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Working With Your Inner Chimp For Optimal Stress Resilience

In the last article of this series exploring my Stress Resilience Blueprint, I outlined (part of) a model of the mind presented by sports psychologist Steve Peters – plus a couple of similar models. What the models share is the idea that we are not entirely of one mind; that there is a rational thinking mind or planner, and a more emotional mind or “doer”. The inner chimp is the emotional mind, and the key point is that he's not always amenable to the planner's control; at times he'll go his own way.

In this follow-up piece I'm going to suggest a few general principles for how to work with the inner chimp, how to get the best out of him for optimal well-being and performance, and more specifically, stress management.

Work With Pleasure & Comfort

The chimp basically just wants to feel good, and avoid feeling bad. We need to give him what he needs.

When it comes to working with the mind, we need to open up to and savour actual pleasure, comfort and enjoyment in the body. For an example of how this might go in practice, think of relaxing. An ineffective way might be to tell yourself you need to relax – inwardly demanding relaxation – and then check if you're relaxed yet by looking out for signs of tension and anxiety. Imagine putting a gun to someone's head and saying relax – or else! It's not going to happen!

An alternative would be to let go of making demands of yourself, and open up to the ways your body feels (relatively) good right now. You could wonder, what's the most relaxed or the most comfortable part of my body right now? Then savour whatever is there. You could even ask for some more – which brings us to the next principle.

Two-way Communication

The inner chimp is continually giving you messages about how you feel. That's all useful information, and we need to listen to it – otherwise he might start shouting louder.

Unfortunately it's easy to adopt an avoidant coping style, where we turn away from difficult emotions and feelings, pretending they're not there. But then there's a risk the message becomes harsher or more insistent.

Instead of giving the inner chimp orders, we can ask for responses that we want, and we know the chimp is capable of delivering. Imagine asking your body for relaxation rather than demanding it. It's a strange thing to do in a way, but it sets up a different mental dynamic. Just think how you feel when you're politely asked or invited, as opposed to ordered and taken for granted.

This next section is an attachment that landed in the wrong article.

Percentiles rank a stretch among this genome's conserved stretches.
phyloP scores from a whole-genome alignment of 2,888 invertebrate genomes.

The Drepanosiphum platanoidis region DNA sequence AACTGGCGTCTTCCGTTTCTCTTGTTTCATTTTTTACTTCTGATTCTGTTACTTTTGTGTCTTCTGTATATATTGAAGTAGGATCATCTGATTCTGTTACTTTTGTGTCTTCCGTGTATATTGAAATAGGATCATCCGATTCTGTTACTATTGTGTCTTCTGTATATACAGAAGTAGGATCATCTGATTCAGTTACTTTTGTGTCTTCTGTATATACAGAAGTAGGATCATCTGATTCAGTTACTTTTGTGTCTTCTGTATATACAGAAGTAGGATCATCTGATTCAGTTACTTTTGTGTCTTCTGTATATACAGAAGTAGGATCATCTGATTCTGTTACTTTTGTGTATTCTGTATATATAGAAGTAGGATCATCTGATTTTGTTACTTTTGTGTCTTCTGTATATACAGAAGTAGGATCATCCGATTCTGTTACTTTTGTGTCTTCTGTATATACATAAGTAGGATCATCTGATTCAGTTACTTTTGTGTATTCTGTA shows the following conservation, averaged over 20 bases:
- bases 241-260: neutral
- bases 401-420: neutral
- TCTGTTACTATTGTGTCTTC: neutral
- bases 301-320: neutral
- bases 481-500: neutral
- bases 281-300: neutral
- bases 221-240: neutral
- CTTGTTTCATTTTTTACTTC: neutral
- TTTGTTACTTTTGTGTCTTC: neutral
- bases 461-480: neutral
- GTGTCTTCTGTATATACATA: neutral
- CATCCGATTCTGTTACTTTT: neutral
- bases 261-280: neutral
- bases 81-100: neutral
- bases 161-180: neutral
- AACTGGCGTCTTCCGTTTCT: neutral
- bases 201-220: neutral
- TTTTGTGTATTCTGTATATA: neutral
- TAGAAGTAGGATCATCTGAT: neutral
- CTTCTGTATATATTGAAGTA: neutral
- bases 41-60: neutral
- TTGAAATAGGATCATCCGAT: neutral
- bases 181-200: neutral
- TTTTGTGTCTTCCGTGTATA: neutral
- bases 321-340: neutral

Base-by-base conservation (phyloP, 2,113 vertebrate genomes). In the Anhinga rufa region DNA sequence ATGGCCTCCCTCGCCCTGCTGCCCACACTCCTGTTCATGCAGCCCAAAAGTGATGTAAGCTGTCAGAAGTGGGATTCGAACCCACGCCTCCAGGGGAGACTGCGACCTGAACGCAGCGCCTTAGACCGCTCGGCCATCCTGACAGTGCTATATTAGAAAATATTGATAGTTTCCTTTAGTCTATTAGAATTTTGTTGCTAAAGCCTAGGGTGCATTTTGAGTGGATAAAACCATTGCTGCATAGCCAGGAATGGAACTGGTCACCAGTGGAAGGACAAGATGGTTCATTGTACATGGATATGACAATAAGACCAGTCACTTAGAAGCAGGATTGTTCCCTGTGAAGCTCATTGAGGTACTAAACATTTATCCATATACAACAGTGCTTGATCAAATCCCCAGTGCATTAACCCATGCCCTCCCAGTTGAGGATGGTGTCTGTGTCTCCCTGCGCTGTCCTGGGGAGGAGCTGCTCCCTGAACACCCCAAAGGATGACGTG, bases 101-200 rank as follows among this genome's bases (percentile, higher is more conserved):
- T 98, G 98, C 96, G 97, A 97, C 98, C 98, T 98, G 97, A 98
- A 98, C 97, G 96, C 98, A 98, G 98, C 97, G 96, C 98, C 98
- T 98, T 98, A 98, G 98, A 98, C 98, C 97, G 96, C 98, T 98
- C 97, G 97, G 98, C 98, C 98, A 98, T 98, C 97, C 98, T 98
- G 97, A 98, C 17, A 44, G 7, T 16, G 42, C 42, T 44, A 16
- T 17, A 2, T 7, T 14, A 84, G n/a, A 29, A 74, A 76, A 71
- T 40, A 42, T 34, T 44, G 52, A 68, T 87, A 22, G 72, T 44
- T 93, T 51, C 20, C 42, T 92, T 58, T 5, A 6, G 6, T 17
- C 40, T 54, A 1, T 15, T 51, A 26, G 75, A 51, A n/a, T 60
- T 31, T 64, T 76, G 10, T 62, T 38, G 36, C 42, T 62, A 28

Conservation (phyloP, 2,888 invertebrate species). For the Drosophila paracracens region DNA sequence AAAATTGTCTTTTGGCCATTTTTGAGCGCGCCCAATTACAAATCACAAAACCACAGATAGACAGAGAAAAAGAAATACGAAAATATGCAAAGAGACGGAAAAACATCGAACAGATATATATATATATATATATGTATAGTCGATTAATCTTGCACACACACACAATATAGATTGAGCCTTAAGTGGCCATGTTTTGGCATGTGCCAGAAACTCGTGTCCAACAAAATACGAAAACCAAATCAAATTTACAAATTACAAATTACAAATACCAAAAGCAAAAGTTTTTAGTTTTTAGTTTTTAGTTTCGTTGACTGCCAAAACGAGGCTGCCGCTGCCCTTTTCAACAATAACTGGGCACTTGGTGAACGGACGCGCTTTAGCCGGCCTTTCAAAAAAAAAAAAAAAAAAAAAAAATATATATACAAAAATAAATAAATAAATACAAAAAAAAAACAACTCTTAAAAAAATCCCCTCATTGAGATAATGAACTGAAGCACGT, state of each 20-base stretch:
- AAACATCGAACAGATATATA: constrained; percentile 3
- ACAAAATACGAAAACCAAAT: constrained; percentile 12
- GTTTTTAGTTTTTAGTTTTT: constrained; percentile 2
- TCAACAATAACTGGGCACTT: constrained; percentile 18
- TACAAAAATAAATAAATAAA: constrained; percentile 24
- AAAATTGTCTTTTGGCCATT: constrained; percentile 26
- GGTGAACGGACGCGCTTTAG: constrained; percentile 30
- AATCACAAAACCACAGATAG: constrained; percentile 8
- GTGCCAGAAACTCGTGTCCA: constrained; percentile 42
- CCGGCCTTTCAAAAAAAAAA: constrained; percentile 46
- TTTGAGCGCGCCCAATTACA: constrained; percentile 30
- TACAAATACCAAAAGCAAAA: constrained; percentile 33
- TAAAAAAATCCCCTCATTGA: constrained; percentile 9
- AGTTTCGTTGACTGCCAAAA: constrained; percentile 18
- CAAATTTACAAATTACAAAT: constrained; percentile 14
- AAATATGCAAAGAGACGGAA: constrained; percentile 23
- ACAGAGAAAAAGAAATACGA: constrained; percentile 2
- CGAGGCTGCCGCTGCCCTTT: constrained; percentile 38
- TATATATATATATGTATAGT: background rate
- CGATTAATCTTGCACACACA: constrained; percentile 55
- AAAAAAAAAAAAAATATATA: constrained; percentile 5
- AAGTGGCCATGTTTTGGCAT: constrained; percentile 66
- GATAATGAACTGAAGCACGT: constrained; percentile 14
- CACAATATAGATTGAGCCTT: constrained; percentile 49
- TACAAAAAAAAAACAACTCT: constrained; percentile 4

Trust & Appreciation

The chimp can do some things better than you can. For example, take getting to sleep. Your rational, thinking, planning, willing mind doesn't have the ability – if you try to will yourself to sleep you probably only get further away from it (this is an example of the quicksand trap). With sleep you've got to let go and allow it to come.

When you ask the inner chimp for responses, you need an attitude of trust. That will give the chimp confidence to do what he can do.

And when you start to get the response you want, you can project some appreciation. That will encourage more of the same.

Imagination & Play

What would it feel like if your inner chimp did help you relax? How would the body feel? Using the imagination in this simple way is likely to create some of the response you want.

It's got to be done in a spirit of play. When you're playing, you don't care too much about the outcome, or how well you do. When a child pretends to be a princess or a cowboy, she doesn't ask herself if she's doing it right, she doesn't judge herself for not being a good enough princess (well, hopefully). Playing is about the journey, not the destination.

My point is, there are many contexts in life where taking this attitude not only makes us happier but delivers better results. Relaxing and getting to sleep are just two examples.

My Stress Resilient Mind programme explores these thems in greater depth, in the context of working with biofeedback and mindfulness practice.

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